Editorial Board   Guest Author

Mr. Suglia

Jesse Suglia

Director of Sales & Marketing, Sheraton New York Times Square Hotel

Jesse Suglia is Director of Sales & Marketing at the Sheraton New York Times Square, Sheraton's flagship hotel. An experienced leader with more than 15 years working in the domestic and international group, business travel and leisure hotel travel segments, Mr. Suglia has held hotel sales positions in major cities including New York, Boston, Chicago and San Francisco. Prior to joining Starwood Hotels & Resorts, Mr. Suglia worked for Omni Hotels & Resorts, Kempinski Hotels and The Global Hotel Alliance and where he was Director, Travel Industry & International Sales and leading the New York Global Sales Center. Mr. Suglia's prior roles with Omni Hotels & Resorts included Area Director of Sales & Marketing, Senior Director, Global Sales and Director, Global Business Travel Sales. Mr. Suglia earned a B.A. in Hotel Management from the Isenberg School of Management at the University of Massachusetts at Amherst and completed the Institute of Business Travel Management, Global Leadership Program at The Wharton School, University of Pennsylvania.

Mr. Suglia can be contacted at 212-841-6577 or jesse.suglia@sheraton.com

Coming up in November 2019...

Architecture & Design: Biophilic Design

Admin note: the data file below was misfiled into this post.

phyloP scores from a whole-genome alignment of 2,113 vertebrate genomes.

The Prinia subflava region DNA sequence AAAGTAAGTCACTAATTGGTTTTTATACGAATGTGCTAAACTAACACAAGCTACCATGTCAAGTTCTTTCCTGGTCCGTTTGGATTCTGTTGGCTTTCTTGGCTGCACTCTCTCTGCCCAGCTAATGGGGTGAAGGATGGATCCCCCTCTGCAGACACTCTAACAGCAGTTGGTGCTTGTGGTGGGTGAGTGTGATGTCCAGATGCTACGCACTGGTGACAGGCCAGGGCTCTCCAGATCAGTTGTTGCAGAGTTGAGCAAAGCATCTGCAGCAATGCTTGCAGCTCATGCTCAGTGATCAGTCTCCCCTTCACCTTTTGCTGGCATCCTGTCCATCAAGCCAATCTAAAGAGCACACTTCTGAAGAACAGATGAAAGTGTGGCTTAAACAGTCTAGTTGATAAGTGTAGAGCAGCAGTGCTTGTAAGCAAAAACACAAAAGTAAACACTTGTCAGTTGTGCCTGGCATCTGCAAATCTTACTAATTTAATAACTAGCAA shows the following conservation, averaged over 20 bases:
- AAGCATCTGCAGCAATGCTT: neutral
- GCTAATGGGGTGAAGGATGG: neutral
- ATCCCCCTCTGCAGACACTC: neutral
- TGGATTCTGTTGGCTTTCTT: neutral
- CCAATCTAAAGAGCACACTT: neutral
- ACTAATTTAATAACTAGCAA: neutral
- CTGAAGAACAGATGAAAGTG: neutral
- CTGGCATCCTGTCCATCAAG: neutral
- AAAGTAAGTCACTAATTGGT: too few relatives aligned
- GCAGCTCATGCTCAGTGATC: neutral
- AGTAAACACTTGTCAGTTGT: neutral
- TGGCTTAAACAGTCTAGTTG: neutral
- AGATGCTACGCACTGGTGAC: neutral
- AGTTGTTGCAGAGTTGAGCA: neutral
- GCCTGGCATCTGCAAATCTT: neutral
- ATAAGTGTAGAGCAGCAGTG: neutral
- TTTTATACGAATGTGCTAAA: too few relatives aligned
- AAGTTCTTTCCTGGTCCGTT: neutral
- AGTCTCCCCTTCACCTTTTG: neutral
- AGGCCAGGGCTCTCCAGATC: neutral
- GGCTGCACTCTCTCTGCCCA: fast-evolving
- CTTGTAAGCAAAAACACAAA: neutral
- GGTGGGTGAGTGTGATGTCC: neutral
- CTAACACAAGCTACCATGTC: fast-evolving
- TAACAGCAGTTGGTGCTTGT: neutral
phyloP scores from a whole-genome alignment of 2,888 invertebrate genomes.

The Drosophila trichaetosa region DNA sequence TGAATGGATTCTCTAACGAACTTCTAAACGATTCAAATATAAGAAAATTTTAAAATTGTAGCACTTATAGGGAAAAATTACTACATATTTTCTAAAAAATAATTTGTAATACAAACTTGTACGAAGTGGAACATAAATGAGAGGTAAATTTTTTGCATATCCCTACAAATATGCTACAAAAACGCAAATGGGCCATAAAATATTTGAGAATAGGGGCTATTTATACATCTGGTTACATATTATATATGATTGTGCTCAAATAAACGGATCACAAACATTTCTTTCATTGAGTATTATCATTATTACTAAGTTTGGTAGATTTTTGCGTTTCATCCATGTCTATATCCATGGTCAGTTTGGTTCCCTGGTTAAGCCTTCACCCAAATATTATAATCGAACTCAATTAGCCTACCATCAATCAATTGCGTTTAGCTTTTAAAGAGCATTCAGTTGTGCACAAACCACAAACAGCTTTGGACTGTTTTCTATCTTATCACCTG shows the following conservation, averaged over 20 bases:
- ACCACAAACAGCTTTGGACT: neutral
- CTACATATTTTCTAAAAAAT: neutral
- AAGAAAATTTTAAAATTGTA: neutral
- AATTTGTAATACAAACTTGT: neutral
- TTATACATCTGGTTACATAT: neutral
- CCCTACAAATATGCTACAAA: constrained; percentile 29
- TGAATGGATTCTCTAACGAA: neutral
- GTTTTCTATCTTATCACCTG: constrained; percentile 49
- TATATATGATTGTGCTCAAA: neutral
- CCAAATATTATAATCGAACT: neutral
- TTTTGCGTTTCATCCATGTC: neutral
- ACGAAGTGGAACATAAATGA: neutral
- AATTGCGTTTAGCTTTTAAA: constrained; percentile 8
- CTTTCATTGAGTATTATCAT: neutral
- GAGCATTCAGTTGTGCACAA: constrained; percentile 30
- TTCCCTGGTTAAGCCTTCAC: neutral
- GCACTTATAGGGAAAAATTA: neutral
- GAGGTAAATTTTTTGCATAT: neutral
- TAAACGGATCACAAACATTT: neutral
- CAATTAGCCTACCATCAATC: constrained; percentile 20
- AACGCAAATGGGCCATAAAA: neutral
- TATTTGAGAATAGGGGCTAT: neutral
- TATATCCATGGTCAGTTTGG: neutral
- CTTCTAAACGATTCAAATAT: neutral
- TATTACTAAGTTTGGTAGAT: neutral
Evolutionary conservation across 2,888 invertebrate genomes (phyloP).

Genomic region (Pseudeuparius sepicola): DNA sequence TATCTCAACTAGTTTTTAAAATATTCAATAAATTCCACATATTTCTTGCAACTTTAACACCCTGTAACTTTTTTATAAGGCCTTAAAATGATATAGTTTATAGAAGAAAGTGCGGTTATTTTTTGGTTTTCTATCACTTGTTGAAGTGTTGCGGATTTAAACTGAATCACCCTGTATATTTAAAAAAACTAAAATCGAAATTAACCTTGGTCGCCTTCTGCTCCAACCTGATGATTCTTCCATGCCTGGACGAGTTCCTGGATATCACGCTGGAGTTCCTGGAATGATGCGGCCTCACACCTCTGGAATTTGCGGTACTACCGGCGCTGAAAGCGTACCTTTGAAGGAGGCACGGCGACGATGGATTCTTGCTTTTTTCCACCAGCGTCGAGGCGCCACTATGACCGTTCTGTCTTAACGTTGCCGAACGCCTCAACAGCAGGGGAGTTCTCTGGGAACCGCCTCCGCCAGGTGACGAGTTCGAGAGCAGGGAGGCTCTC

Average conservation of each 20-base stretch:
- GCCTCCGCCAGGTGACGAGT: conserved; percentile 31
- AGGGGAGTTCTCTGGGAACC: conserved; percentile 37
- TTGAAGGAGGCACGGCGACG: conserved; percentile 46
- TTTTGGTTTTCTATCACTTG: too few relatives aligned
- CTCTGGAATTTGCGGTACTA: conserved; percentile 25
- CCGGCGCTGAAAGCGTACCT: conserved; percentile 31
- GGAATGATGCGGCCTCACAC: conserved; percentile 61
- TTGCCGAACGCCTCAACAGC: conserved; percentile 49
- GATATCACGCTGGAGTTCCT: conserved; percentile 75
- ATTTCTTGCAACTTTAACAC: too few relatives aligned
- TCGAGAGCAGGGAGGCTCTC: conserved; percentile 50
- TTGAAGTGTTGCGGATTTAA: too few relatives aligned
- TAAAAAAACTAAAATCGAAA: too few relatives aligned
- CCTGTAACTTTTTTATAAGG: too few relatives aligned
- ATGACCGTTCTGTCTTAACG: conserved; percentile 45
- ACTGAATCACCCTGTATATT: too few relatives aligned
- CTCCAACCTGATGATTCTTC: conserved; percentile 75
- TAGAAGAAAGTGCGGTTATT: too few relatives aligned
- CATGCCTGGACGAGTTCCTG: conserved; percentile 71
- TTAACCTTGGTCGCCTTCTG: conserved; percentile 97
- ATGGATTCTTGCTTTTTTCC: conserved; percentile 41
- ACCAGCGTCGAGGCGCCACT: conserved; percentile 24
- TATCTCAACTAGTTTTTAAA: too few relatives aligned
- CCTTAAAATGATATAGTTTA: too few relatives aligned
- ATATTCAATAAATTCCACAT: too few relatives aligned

The hospitality industry is constantly evolving to meet and exceed guest expectations. As a result, hotels are always on the lookout for new ways to improve the guest experience, and architecture and design is an essential part of this equation. Bold design is often the most effective way to make an exceptional first impression - an impression guests use to distinguish between brands. One design trend that is being embraced worldwide has become known as “Biophilic Design.” Biophilic design is based on the concept of biophilia, which is the theory that human beings have an innate tendency to seek out nature, natural elements, and natural forms. Biophilic design is more than hotels simply adding a surplus of plants; it involves incorporating specific design elements into a hotel in order to imbue it with a sense of wellness and well-being. Some of those elements include exposure to natural lighting; views of nature and rooms with a view; natural architectural patterns; salvaged or reclaimed woods of all types; reclaimed metals; sustainably sourced stone; living green walls and vertical gardens; and direct and indirect exposure to nature. Hotels that have incorporated biophilic design into their properties are reaping the benefits associated with this trend including reduced stress responses, better air quality, lower energy costs, and more positive guest reviews. Biophilic design has also been shown to improve guest moods and to satisfy consumer demand for environmental responsibility. Savvy hotel owners and managers are aware that nature-inspired elements enhance their guests' comfort and well-being, which is why this trend is becoming so prevalent. Biophilic design is just one topic in the fields of hotel architecture and design that will be examined in the November issue of the Hotel Business Review.